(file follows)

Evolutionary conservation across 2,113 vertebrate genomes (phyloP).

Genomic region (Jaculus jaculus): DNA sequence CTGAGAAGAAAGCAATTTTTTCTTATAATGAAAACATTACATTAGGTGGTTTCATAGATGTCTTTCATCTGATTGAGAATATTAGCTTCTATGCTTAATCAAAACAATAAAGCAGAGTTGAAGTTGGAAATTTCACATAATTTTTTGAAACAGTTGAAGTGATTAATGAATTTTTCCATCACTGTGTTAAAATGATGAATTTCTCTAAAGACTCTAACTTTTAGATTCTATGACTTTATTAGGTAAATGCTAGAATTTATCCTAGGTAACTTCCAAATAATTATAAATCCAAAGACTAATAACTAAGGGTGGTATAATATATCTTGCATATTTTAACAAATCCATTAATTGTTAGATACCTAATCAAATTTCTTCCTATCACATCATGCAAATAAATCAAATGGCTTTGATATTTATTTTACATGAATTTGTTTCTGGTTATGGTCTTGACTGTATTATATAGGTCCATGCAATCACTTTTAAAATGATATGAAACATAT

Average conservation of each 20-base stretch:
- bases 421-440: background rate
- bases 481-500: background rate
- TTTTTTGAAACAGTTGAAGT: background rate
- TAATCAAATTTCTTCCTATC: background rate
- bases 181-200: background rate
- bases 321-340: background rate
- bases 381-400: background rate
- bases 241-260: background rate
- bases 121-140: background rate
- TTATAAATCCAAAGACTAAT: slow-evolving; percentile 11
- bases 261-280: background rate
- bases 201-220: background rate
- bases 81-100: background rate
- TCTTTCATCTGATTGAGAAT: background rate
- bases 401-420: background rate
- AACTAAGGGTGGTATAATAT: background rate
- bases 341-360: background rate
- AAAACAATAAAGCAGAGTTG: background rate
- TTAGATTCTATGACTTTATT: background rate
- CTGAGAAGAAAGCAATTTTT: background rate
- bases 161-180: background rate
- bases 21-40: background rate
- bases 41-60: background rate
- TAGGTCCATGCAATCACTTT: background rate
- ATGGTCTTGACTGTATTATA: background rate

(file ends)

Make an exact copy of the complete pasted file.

Evolutionary conservation across 2,113 vertebrate genomes (phyloP).

Genomic region (Jaculus jaculus): DNA sequence CTGAGAAGAAAGCAATTTTTTCTTATAATGAAAACATTACATTAGGTGGTTTCATAGATGTCTTTCATCTGATTGAGAATATTAGCTTCTATGCTTAATCAAAACAATAAAGCAGAGTTGAAGTTGGAAATTTCACATAATTTTTTGAAACAGTTGAAGTGATTAATGAATTTTTCCATCACTGTGTTAAAATGATGAATTTCTCTAAAGACTCTAACTTTTAGATTCTATGACTTTATTAGGTAAATGCTAGAATTTATCCTAGGTAACTTCCAAATAATTATAAATCCAAAGACTAATAACTAAGGGTGGTATAATATATCTTGCATATTTTAACAAATCCATTAATTGTTAGATACCTAATCAAATTTCTTCCTATCACATCATGCAAATAAATCAAATGGCTTTGATATTTATTTTACATGAATTTGTTTCTGGTTATGGTCTTGACTGTATTATATAGGTCCATGCAATCACTTTTAAAATGATATGAAACATAT

Average conservation of each 20-base stretch:
- bases 421-440: background rate
- bases 481-500: background rate
- TTTTTTGAAACAGTTGAAGT: background rate
- TAATCAAATTTCTTCCTATC: background rate
- bases 181-200: background rate
- bases 321-340: background rate
- bases 381-400: background rate
- bases 241-260: background rate
- bases 121-140: background rate
- TTATAAATCCAAAGACTAAT: slow-evolving; percentile 11
- bases 261-280: background rate
- bases 201-220: background rate
- bases 81-100: background rate
- TCTTTCATCTGATTGAGAAT: background rate
- bases 401-420: background rate
- AACTAAGGGTGGTATAATAT: background rate
- bases 341-360: background rate
- AAAACAATAAAGCAGAGTTG: background rate
- TTAGATTCTATGACTTTATT: background rate
- CTGAGAAGAAAGCAATTTTT: background rate
- bases 161-180: background rate
- bases 21-40: background rate
- bases 41-60: background rate
- TAGGTCCATGCAATCACTTT: background rate
- ATGGTCTTGACTGTATTATA: background rate